To catch the big females, Scroggins fancasts a white, double-bladed 3/8-ounce Booyah Bi-You Buzz buzzbait over submerged hydrilla, eelgrass or peppergrass near the beds. If bass refuse the buzzbait, he swims a Texas rigged 6-inch lizard or 7 1/2-inch ribbontail worm over the grass. He matches these baits with a straight shank 4/0 Owner hook and a 1/16- or 1/8-ounce bullet sinker. Scroggins makes a long cast over the grass with a 7-foot medium-heavy baitcasting rod and a Daiwa reel loaded with 16-pound Gamma fluorocarbon line, and then holds the rod tip at 10 o'clock and maintains a steady retrieve. The bait bounces through the grass and goads strikes.

"A lot of times the bait runs over a bed you don't see," Scroggins says. "That's a great way to catch a big female.

"You also catch a lot of bucks doing this."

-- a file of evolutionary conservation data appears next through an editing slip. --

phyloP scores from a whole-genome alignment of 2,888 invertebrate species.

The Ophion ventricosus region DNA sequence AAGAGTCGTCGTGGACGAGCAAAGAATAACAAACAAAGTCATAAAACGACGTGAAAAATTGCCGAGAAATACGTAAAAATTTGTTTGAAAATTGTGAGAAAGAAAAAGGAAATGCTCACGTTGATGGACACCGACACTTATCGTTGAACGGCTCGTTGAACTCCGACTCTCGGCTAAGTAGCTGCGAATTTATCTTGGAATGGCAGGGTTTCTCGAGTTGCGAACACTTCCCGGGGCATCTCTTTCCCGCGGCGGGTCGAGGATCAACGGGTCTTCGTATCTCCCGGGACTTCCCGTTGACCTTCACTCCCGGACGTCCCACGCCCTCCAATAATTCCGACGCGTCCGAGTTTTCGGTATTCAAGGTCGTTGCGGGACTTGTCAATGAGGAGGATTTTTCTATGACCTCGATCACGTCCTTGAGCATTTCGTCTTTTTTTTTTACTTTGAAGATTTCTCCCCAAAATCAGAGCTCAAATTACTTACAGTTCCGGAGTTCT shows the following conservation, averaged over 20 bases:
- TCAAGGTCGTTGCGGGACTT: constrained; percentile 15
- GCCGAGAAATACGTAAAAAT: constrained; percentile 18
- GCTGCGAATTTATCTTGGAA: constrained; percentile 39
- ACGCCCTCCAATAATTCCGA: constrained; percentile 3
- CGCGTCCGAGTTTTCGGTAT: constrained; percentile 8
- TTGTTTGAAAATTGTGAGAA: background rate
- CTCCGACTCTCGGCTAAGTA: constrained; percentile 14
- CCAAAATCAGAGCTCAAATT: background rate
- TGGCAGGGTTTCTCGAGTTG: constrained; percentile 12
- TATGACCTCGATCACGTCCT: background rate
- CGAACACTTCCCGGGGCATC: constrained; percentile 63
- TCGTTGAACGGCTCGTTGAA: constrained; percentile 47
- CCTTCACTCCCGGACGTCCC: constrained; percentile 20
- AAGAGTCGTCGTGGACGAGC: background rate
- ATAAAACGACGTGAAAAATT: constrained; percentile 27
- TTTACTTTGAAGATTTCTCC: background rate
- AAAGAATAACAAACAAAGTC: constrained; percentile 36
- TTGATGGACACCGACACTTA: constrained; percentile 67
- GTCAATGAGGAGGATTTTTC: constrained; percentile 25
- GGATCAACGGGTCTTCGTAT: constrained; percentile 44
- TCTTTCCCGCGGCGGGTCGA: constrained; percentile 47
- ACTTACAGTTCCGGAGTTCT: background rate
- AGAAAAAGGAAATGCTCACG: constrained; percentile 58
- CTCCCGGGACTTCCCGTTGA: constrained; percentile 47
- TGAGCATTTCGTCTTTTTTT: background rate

Should swimming a lizard or worm fail to catch the females, Scroggins fishes ledges just outside the spawning area with a Carolina rigged 6-inch lizard (with a 1-ounce weight). These ledges are typically hard bottoms 3 to 5 feet deep that drop into 10 feet of water. Scroggins often finds such spots along the outside edges of grassbeds.

The heavy sinker helps him cast farther and feel the bottom. When the sinker taps shells or rocks, Scroggins slows down with short pulls and long pauses.

Stage 2: Bucks and females paired

"It's a hunting game when you start to see the bucks and females together on the beds," Scroggins says. "I run the shallows fast and find every big spawning pair I can."